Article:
In a report from last week, Fintech Unison was highlighted as considering an exit from the tech startup epicenter of San Francisco. According to SF Business Times, Texas, Idaho, and other states are looking to lure companies away from the Bay Area as the cost of housing shoots through the roof. The sky-high cost of living is being compounded by city streets littered with dirty needles and feces as politicians fail to deal with a homeless/drug crisis.
Unison is a unique Fintech that provides financing for home purchases. The long term capital commitment allows Unison to participate in any home value appreciation while the home purchaser can purchase a larger residence. In the Bay area, well known for outlandish rents and expensive properties, using Unison may make a lot of sense so being located in the city aligns with the mission of the platform. But as the report outlines, as San Francisco declines other cities see opportunity from the dimming luster of the Northern California city.
Thomas Sponholtz, CEO of Unison, says that Utah, Colorado, and Idaho have each courted his company. Texas came knocking too. Sponholtz says the Lone Star State has been the most aggressive and the state is already home to a growing number of promising tech startups. While Sponholtz has made no decision to move his company he says you have to consider it.
And it is not just drugs and excrement scaring away companies. Taxes are playing a larger role too as states with high-income tax rates have found that salaried workers are reconsidering where they work following the Trump tax plan that eliminated most state income tax deductions. This is a phenomenon that is not just impacting San Francisco.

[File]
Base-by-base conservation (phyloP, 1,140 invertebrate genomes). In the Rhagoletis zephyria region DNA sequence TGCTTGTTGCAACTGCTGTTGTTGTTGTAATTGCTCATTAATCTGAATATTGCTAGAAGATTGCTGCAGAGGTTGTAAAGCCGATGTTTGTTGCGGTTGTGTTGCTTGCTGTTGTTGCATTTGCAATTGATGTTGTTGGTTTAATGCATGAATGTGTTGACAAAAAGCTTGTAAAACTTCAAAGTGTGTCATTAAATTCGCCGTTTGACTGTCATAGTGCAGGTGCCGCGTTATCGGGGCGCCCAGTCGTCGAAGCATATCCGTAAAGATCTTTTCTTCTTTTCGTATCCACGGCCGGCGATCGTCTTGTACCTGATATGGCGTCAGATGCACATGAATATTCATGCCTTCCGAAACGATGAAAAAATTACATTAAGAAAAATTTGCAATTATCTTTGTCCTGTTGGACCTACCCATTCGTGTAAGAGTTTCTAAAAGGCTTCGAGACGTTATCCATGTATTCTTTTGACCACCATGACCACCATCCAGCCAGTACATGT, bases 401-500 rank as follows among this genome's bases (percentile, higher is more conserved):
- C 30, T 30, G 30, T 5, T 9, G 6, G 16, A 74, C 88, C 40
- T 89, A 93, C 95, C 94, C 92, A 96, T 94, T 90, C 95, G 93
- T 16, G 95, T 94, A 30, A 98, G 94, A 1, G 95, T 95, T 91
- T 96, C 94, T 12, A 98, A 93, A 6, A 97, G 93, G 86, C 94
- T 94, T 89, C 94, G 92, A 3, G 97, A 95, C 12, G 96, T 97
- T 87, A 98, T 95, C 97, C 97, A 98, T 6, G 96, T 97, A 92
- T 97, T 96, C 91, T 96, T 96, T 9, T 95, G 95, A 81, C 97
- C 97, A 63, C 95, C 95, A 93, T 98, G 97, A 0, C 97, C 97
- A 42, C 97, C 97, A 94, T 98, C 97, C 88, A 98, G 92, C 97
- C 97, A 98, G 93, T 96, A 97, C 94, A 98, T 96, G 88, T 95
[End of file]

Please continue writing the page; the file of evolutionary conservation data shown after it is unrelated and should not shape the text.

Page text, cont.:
A recent report in BI said that wealthy New Yorkers, including financial service executives, are leaving the state and heading to Miami in “droves.” Florida is a state that not only has plenty of sunshine but zero state income taxes.
For an early-stage firm, setting up shop in San Francisco holds a lot of allure. Much of Bay Area is built off a youth culture that is more tolerant of the quirks of SF. But once you start to have kids, things start to look a bit different.
The Chron reported earlier this year that “San Francisco has more drug addicts than it has students enrolled in its public high schools.” The numbers are shocking:
“There are about 24,500 injection drug users in San Francisco — that’s about 8,500 more people than the nearly 16,000 students enrolled in San Francisco Unified School District’s 15 high schools and illustrates the scope of the problem on the city’s streets.”
In the long run, both individuals and companies tend to vote with their feet when things get challenging.
Publicly traded Fintech LendingClub (NYSE:LC) made the decision in 2018 to locate some of its workforce in business-friendly Utah.
Utah’s Governor’s Office of Economic Development (GOED) said that SF based LendingClub would be creating up to 860 jobs, $22 million in new state revenue, and an estimated $17.85 million in capital investment over the next 10 years.
At the time of the announcement, Val Hale, executive director of GOED, said that LendingClub will benefit from a great work culture and growing tech talent.
“Utah’s financial-tech industry continues to grow and LendingClub’s entry into the state will continue to strengthen the industry,” said Hale.
Scott Sanborn, CEO of LendingClub, said the move to Utah was about operating efficiency and resiliency. What he did not say, but really meant, it was a heck of a lot less expensive to operate in the state – something that is very important for a company attempting to turn the corner and achieve a positive net income.